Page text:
One of the issues facing conservationists is the exploitation of animals and plants for use in traditional African medicine (muthi). Many remedies and potions based on plants and animal parts have been passed down over hundreds of years through generations of healers, diviners and sorcerers who still enjoy the trust and confidence of millions of people today.
All eagles are a symbol of power and will help one catch one's prey or achieve specific goals; the Fish-Eagle and Bateleur are among the most in demand.
Protection against lightning, also protection of the family as Southern Ground-Hornbills lay very few eggs and several adults are responsible for their maintenance.
The Parrot sees everything and talks loudly about what it sees; it is therefore used to enable one to be kept informed on important matters.
The kingfisher's ability to catch fish has made it a symbol of success amongst fishermen; more broadly it also has power to help one get what one desires.
Research published online in 2006 by the City of Durban, which has one of the biggest traditional medicine markets in Africa, reveals that an estimated 27 million South Africans are traditional medicine consumers who spend between 4 and 6% of their annual income on traditional medicines and services. In the process, they consume some 20 000 tons of plant material.
Although the demand for muthi currently places far more pressure on endangered plants than on birds, avifauna still accounts for an important part of the traditional African medicine chest. The symbolism of a particular bird often dictates its use.
Traditional healer Zodwa Khumalo told researchers, 'Honeyguides are very clever. So if we need to be clever to find something, we can use this bird.' Dismissive of western cynicism, she went on to say, 'White people may laugh at our ways, but I can promise you, these medicines work. White people are too frightened to try but they would be surprised at how simple the medicine is and how well it works.'
Different bird parts are used in different ways and usually mixed with plant and sometimes other animal material, depending on the desired outcome. Bird bones are ground to a powder, feathers burnt and the smoke inhaled, and eggshells are crushed and used in various concoctions.
Approximately 35 bird species are regularly used in making muthi, with eagles (particularly the African Fish-Eagle which is a symbol of power), vultures and the Southern Ground-Hornbill being highest in demand.
Traditional healers argue that it is in their interests to conserve muthi birds for future use and that because of the nature of their craft, they intimately understand and respect the birds that are used in medicine. Nonetheless, conservationists have a valid concern that the high demand for traditional medicine in rural and urban communities puts certain species at risk. Among the most vulnerable species are the Southern Ground-Hornbill because they are slow to flee danger.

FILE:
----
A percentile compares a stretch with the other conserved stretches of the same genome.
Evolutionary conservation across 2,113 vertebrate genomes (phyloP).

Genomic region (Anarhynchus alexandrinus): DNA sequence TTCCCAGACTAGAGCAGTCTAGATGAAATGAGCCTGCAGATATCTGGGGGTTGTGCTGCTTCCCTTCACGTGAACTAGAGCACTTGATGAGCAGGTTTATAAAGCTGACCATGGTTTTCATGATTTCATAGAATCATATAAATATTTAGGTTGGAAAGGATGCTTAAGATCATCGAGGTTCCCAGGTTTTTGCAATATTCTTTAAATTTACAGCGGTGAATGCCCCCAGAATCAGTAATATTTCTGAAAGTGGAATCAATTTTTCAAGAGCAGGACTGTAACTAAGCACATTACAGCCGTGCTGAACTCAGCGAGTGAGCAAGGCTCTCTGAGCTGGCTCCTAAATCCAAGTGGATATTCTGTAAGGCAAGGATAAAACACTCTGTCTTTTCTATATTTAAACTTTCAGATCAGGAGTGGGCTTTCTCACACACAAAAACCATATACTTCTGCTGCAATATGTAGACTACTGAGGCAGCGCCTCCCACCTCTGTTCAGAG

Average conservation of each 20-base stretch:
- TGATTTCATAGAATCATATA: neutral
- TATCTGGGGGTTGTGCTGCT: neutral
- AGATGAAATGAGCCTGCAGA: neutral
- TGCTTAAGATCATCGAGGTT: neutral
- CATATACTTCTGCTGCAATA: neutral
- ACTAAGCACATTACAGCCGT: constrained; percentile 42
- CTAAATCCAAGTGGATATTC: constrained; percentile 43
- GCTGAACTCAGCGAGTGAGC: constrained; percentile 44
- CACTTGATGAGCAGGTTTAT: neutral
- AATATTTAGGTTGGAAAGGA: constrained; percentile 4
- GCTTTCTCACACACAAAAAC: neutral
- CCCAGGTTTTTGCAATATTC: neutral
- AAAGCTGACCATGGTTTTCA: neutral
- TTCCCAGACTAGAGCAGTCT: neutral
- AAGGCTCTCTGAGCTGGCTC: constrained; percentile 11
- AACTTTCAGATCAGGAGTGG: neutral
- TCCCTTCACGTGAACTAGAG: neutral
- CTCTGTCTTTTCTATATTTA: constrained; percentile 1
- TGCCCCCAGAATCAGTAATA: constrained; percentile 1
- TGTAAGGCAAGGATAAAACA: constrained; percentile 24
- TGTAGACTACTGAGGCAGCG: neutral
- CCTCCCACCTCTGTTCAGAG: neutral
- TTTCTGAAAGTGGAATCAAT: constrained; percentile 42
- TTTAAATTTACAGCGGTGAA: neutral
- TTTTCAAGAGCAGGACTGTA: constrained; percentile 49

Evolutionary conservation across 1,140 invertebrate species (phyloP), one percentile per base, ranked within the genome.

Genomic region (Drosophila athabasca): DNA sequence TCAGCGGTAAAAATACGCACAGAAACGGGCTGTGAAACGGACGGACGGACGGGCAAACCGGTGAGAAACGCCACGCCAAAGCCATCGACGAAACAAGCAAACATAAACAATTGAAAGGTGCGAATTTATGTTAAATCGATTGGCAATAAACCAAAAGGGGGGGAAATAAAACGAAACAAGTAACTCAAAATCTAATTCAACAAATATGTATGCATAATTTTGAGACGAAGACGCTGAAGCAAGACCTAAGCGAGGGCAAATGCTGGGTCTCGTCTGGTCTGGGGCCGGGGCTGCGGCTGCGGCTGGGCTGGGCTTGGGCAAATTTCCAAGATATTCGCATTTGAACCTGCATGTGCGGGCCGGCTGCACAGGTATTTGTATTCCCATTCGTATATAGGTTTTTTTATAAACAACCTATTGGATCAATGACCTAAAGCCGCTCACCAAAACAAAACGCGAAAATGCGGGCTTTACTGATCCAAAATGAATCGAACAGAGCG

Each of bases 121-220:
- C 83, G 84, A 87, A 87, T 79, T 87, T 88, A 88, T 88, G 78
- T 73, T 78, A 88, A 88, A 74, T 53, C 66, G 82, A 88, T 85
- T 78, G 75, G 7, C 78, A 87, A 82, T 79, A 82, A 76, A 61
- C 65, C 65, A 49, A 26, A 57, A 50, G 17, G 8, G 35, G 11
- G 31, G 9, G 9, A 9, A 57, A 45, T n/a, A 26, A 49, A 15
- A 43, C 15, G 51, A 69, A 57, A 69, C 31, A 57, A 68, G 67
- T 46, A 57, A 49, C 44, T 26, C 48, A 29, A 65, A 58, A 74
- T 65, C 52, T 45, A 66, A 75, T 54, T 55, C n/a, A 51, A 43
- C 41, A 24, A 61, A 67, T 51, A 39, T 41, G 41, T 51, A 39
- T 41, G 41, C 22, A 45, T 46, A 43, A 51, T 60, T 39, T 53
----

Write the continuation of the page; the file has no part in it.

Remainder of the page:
Whatever developments unfold in the future relating to the use of birds in indigenous medicine, Kruger's importance as a sanctuary for plant and animal life will only increase.
Parts of the following bird species found by researchers Myles Mander and Sue Derwent at the Traditional Healer's Market in Durban, 2006.
Birds occupy a certain place in human mythology, usually representing supernatural forces, and often specifically evil. This may seem strange given human superiority over other species on the planet today. However, there may be some innate fear of large raptors that is deeply hardwired into human consciousness. Consider this story relating to one of the world's most famous fossils, the 2.4 million-year-old Taung Child revealed to the world by Professor Raymond Dart in 1925.
In 1993, during a palaeoanthropological excavation at Gladdysvale in the Cradle of Humankind near Johannesburg, Professor Lee Berger saw a pair of Verreauxs' Eagles attack a troop of vervet monkeys. While one bird acted as a decoy, its partner swooped down and grabbed an unsuspecting monkey by the head and flew off with it. This was a moment of scientific synchronicity for the Professor who remembered that the Taung Child had an unexplained depression on the back of its fossilised skull. He tracked down the Verreauxs' nest in some nearby cliffs and in the undergrowth below found a juvenile baboon skull which had almost exactly the same damage as that of the Taung Child.
Working with colleague Dr Ron Clarke, Professor Berger studied the fossil bones associated with a number of fossil sites and found that the Taung fossil types were consistent with the remains found around the nests of African eagles. This provided strong circumstantial evidence that the Taung Child had been seized and killed by an ancient African eagle - probably an African Crowned Eagle - at a time when our earliest forebears were victims of the environment rather than the masters of it. Such attacks, however, are not confined to the recesses of history and some of Africa's larger birds of prey may still be responsible for human deaths. There is an authenticated report of an African Crowned Eagle recently attacking a seven-year-old boy in Zambia, unsuccessfully trying to carry him away